I agree, more or less, though without Medium Format coming down in price and with companies like Sigma slowly improving their own DSLR lines we may quickly find that all those guys on the sidelines are shooting with medium format CMOS sensors or Foveons and the masses will turn to follow.

      Personally I don’t really think they need to innovate so much is that they need to crank their quality up while lowering their prices.

      For example: The Sigma 35mm F1.4 isn’t an innovative lens, fast 35mm lenses have existed for decades, What Sigma did was come out with a lens that exceeds the quality either Nikon or Canon can offer and at a lower price.

      Traditionally the higher prices from the big two have been because they offered higher quality than third party competitors, times have changed, it now doesn’t make sense to buy Canon or Nikon glass when you can get better performing, higher quality, glass for cheaper with a much better warranty from companies like Sigma or Tamron.

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    • Mike

      Not quite orders of magnitude, if you are to believe Thom Hogan. His thoughts for the market overall:

      Compacts: 28-30m units (CIPA forecast is 33.8m)
      Mirrorless: 2.8-3m units
      DSLRs: 10m units (CIPA forecast for Mirrorless+DSLR is 14.2m units)

      So at best you are looking at 3.5 to 1 for DSLR to mirrorless sales, which is not even ONE order of magnitude let alone “orders”.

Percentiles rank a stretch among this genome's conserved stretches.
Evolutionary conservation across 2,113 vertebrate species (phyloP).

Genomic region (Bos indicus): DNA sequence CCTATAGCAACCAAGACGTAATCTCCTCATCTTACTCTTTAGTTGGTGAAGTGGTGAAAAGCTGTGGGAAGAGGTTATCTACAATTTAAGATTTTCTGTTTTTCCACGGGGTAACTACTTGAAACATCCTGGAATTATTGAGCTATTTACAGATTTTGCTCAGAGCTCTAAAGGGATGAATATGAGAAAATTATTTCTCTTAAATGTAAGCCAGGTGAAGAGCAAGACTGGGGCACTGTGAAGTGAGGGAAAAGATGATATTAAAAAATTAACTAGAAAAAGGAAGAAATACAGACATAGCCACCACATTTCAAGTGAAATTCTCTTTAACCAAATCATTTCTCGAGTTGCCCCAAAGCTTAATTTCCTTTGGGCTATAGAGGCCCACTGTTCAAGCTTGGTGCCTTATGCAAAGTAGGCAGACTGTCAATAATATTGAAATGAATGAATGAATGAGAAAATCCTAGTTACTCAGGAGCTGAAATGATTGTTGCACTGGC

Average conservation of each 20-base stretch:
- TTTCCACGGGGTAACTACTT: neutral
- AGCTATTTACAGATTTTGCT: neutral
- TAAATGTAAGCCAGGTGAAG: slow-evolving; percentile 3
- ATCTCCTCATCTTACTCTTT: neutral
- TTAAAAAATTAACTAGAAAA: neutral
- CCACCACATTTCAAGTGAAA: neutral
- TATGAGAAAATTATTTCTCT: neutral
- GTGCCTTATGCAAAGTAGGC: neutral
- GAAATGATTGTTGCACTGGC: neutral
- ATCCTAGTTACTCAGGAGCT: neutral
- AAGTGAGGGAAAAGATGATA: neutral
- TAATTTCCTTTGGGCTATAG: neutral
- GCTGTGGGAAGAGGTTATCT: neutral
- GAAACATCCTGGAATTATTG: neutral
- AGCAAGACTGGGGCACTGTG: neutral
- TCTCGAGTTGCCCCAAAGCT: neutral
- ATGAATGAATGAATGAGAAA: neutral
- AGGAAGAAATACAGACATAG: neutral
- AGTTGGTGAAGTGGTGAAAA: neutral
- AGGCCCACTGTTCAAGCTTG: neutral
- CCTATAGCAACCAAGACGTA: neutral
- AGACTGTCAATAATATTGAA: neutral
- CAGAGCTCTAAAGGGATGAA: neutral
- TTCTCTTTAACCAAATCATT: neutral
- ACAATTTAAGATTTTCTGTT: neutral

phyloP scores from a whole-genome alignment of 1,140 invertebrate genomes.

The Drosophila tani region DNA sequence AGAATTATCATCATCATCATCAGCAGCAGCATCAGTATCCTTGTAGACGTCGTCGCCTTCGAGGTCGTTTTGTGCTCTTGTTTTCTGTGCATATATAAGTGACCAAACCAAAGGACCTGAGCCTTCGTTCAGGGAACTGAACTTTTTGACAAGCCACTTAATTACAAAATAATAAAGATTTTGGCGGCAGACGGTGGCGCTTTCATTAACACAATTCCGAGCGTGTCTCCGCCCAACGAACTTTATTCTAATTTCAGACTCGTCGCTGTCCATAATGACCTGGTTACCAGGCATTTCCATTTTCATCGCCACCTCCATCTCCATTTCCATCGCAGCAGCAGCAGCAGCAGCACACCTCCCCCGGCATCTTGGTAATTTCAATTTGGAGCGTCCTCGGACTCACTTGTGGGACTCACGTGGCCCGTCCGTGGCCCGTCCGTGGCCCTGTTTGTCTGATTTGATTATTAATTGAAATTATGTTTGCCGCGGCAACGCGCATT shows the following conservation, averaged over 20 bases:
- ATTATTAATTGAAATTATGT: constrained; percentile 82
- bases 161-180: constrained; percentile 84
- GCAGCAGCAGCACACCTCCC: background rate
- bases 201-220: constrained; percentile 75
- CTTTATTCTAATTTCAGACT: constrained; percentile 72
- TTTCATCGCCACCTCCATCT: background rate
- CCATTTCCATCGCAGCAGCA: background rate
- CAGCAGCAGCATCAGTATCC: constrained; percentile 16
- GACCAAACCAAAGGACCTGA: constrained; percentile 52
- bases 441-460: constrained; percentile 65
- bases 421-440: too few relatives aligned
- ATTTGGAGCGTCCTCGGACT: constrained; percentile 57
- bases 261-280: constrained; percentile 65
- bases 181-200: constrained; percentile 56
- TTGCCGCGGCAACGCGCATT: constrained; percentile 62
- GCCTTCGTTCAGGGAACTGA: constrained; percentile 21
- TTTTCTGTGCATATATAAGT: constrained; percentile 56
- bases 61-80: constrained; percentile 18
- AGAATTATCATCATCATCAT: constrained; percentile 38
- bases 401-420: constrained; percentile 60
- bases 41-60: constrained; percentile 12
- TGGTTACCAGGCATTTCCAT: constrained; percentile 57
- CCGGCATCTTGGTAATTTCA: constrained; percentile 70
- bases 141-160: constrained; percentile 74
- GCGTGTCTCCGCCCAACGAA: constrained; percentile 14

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    • Justin

      It goes further then that. The latest numbers show that not only are DSLR sales head and shoulders above mirrorless, but that the divide isn’t changing. If anything, DSLR sales are increasing against mirrorless.

      Which isn’t to suggest that this won’t change, but every time I read one of these “mirrorless to kill DSLR” I always ask why they never produce any actual sales numbers ?

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    • Tom K

      That’s always what technology markets look like before a drastic transformation: a few established market leaders that are releasing mostly evolutionary products that are just minor refreshes of what they shipped a few years before. (See: “The Innovator’s Dilemma”) They get too comfortable and too well-adjusted to the current market landscape, and then a small competitor with no interest in maintaining the status quo comes in with a radically different product design that disrupts everything. The incumbents fail to adjust fast enough, have heavily invested in the old paradigm, and get crushed.

      If you look at it closely, it’s even more exactly what we have here: usually the new design is dismissed as “a toy” or “amateurish” or “cheap” when it first arrives. But as its capabilities continues to increase, it steals more and more of the market because it has other attributes that are highly valued, like low price or small size. The dSLR makers have optimized for quality over size, and that’s great, but when quality get high enough other parameters start to become what people make purchase decisions based on (like size, weight, price, or features) because the quality of all the products has exceeded their requirements.

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  27. Ryan